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Highgate Cemetery: Newly exhibited images tell story of burial ground built to keep out the bodysnatchers

PUBLISHED: 17:59 27 November 2018 | UPDATED: 18:00 27 November 2018

An anonymous print of Highgate Cemetery dating from 1835. Picture: Camden Local Studies and Archives Centre

An anonymous print of Highgate Cemetery dating from 1835. Picture: Camden Local Studies and Archives Centre

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Highgate Cemetery’s grip on north London’s imagination is a firm one.

An etching showing the entrance to the catacombs at Highgate Cemetery. Picture: Camden Local Studies and Archives CentreAn etching showing the entrance to the catacombs at Highgate Cemetery. Picture: Camden Local Studies and Archives Centre

It has featured on the silver screen – most recently in the second Fantastic Beasts film – and since its foundation in the 1830s attracted visitors from across London, the UK and beyond.

And. although now famous for its well-known residents – Karl Marx, George Eliot, George Michael – the cemetery’s 19th century beginnings were markedly less glamorous.

Overflowing churchyards and a thriving market in dead bodies left people concerned about their welfare after death, and the establishment of private cemeteries was one solution.

Highgate wasn’t the first, it followed Kensal Green and Norwood in London and a number of burial grounds in other cities, but with its dramatic location just below St Michael’s Church, it has become perhaps the most striking.

The Southern Entrance of the cemetery on Swain's Lane. Picture: Camden Local Studies and Archives CentreThe Southern Entrance of the cemetery on Swain's Lane. Picture: Camden Local Studies and Archives Centre

A new exhibition of previously unseen images from the cemetery’s past is running at the Camden Local Studies and Archives Centre (CLSAC), and Dr Ian Dungavell, the man who has curated it and who runs the cemetery, explained the images build a fascinating story.

He explained the cemetery’s establishment was as a place which could protect the dead from physical – and spiritual – bogeymen.

He said: “Churchyards, such as the one still in St Pancras, were overflowing. Coffins were becoming cheaper and people just weren’t decaying fast enough.

“The other thing was the body snatchers.

An drawing of St Michael's Church and the Cedar of Lebanon from around 1832, before the cemetery existed. Picture: Camden Local Studies and Archives CentreAn drawing of St Michael's Church and the Cedar of Lebanon from around 1832, before the cemetery existed. Picture: Camden Local Studies and Archives Centre

“People had a fear of being interfered with after death, and that’s where the private cemetery companies came in. This wasn’t a problem that was going to be solved by the Church of England.”

High walls and tight security were consequently a key selling point for the early cemetery, but innovative designers were able to make Highgate’s hilltop location something special.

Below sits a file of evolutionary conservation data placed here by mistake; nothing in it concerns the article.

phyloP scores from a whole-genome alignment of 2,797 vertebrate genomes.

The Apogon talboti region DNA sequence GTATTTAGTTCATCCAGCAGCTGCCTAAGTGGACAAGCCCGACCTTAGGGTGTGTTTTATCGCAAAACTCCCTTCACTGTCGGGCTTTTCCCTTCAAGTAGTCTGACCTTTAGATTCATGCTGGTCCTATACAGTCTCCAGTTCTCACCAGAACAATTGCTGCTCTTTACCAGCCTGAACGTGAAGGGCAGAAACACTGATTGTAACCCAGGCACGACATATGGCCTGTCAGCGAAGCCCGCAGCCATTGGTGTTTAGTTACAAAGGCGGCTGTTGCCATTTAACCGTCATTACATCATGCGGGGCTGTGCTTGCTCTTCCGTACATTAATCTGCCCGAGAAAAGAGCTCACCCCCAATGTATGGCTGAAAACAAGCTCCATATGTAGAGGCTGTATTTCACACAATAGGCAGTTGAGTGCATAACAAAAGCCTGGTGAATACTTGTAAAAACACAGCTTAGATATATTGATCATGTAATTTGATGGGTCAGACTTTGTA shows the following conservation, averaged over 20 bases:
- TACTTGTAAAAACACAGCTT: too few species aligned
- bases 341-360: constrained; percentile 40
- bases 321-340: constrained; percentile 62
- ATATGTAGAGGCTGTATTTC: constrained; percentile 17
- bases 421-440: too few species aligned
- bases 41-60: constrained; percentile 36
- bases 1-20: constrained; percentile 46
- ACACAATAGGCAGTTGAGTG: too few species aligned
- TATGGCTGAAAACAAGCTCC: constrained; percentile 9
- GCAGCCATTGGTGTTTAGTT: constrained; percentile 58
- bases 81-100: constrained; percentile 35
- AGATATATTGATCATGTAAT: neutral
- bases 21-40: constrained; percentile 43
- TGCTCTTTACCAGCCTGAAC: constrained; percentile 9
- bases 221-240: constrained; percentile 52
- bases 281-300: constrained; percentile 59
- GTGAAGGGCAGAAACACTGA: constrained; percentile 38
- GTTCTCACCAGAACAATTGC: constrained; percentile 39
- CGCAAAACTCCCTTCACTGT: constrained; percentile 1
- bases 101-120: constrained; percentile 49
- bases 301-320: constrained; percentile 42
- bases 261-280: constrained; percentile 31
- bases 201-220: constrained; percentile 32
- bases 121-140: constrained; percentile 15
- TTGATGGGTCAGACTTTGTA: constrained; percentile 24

Dr Dungavell said: “Highgate had by far the best location of any in London. It was seen as a city of the dead looking back at the city of the living.”

One of the driving forces behind the cemetery’s establishment was Stephen Geary, a man whose - less successful - statue of George IV a few miles south gave King’s Cross it’s name.

Geary created a design for Highgate Cemetery in 1836, and this was then added to by landscape designer David Ramsay.

Ramsay, Dr Dungavell thinks, is the man to thank for the more elegant touches at Highgate.

“Making a feature of the Cedar of Lebanon was down to Ramsay. he also added many of the delicate curving paths.

“The tree had been there below St Michael’s before the cemetery. Framing it was perhaps a bit cheeky, it makes it look like the cemetery is attached to the church.”

The development of the cemetery as somewhere to visit was part of its appeal in the 1830s just as much as it is today.

“Attracting visitors was key. You had to tempt people to bury their family far away from where they lived, it needed to be a pleasant place to visit.”

Despite this, also on display are some coins which illustrate social segregation in the early days of the cemetery. In order to stop the working classes visiting the cemetery, tickets for Sunday entrance were sold.

Cunningly, the cemetary company only sold them in the city of London during the week, making it very difficult indeed for anyone working six days a week to buy one.

The cemetery’s design, Dr Dungavell added, harkens back to a bucolic idea of a pastoral churchyard.

Of the people who created the cemetery, he said: “The idea was to recreate the idea of a certain kind of country churchyard from some of these men’s childhoods.”

The current exhibition also draws attention to the Egyptian influences on the cemetery, particularly when it comes to the catacombs, dating from 1838, which constrain the cedar of Lebanon’s roots.

Then there’s the tomb-lined Egyptian Avenue.

Dr Dungavell said: “The Avenue used to be a tunnel, which’d have been hugely eerie even uncovered it feels gloomy, never mind what it’d have been like before.”

The photographic exhibition – A Great Garden of Death – has been extended until 28 February 2019 at the Camden Centre above Holborn Library in Theobalds Street.

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